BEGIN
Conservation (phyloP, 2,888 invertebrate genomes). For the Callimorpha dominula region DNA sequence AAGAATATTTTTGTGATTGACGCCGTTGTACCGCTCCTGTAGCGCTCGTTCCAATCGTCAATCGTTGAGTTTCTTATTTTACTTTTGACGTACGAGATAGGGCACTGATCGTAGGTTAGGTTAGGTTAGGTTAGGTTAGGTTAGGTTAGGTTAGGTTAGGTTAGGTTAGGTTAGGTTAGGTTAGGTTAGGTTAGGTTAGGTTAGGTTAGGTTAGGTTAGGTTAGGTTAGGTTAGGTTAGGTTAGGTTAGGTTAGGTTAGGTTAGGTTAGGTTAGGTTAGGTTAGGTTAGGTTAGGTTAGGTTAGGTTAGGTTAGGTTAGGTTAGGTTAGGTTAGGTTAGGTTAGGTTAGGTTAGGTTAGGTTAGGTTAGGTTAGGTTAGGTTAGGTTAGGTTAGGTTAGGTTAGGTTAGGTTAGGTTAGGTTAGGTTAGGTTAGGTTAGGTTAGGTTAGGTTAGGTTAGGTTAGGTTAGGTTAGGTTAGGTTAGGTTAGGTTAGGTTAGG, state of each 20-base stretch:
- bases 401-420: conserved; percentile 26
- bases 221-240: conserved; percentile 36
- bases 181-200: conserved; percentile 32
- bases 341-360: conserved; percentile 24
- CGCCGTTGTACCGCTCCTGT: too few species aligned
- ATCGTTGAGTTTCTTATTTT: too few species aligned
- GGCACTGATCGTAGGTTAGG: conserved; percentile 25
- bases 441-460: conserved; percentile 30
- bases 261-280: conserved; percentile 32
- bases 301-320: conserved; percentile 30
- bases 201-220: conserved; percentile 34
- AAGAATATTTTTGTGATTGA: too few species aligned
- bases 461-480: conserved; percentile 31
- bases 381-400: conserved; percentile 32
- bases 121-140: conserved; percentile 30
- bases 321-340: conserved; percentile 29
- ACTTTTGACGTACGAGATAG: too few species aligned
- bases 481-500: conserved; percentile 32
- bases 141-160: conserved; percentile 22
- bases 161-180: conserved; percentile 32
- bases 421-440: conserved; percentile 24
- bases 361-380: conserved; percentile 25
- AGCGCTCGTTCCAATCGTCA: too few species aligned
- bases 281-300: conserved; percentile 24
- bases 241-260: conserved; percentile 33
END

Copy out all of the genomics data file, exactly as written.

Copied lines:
Conservation (phyloP, 2,888 invertebrate genomes). For the Callimorpha dominula region DNA sequence AAGAATATTTTTGTGATTGACGCCGTTGTACCGCTCCTGTAGCGCTCGTTCCAATCGTCAATCGTTGAGTTTCTTATTTTACTTTTGACGTACGAGATAGGGCACTGATCGTAGGTTAGGTTAGGTTAGGTTAGGTTAGGTTAGGTTAGGTTAGGTTAGGTTAGGTTAGGTTAGGTTAGGTTAGGTTAGGTTAGGTTAGGTTAGGTTAGGTTAGGTTAGGTTAGGTTAGGTTAGGTTAGGTTAGGTTAGGTTAGGTTAGGTTAGGTTAGGTTAGGTTAGGTTAGGTTAGGTTAGGTTAGGTTAGGTTAGGTTAGGTTAGGTTAGGTTAGGTTAGGTTAGGTTAGGTTAGGTTAGGTTAGGTTAGGTTAGGTTAGGTTAGGTTAGGTTAGGTTAGGTTAGGTTAGGTTAGGTTAGGTTAGGTTAGGTTAGGTTAGGTTAGGTTAGGTTAGGTTAGGTTAGGTTAGGTTAGGTTAGGTTAGGTTAGGTTAGGTTAGGTTAGG, state of each 20-base stretch:
- bases 401-420: conserved; percentile 26
- bases 221-240: conserved; percentile 36
- bases 181-200: conserved; percentile 32
- bases 341-360: conserved; percentile 24
- CGCCGTTGTACCGCTCCTGT: too few species aligned
- ATCGTTGAGTTTCTTATTTT: too few species aligned
- GGCACTGATCGTAGGTTAGG: conserved; percentile 25
- bases 441-460: conserved; percentile 30
- bases 261-280: conserved; percentile 32
- bases 301-320: conserved; percentile 30
- bases 201-220: conserved; percentile 34
- AAGAATATTTTTGTGATTGA: too few species aligned
- bases 461-480: conserved; percentile 31
- bases 381-400: conserved; percentile 32
- bases 121-140: conserved; percentile 30
- bases 321-340: conserved; percentile 29
- ACTTTTGACGTACGAGATAG: too few species aligned
- bases 481-500: conserved; percentile 32
- bases 141-160: conserved; percentile 22
- bases 161-180: conserved; percentile 32
- bases 421-440: conserved; percentile 24
- bases 361-380: conserved; percentile 25
- AGCGCTCGTTCCAATCGTCA: too few species aligned
- bases 281-300: conserved; percentile 24
- bases 241-260: conserved; percentile 33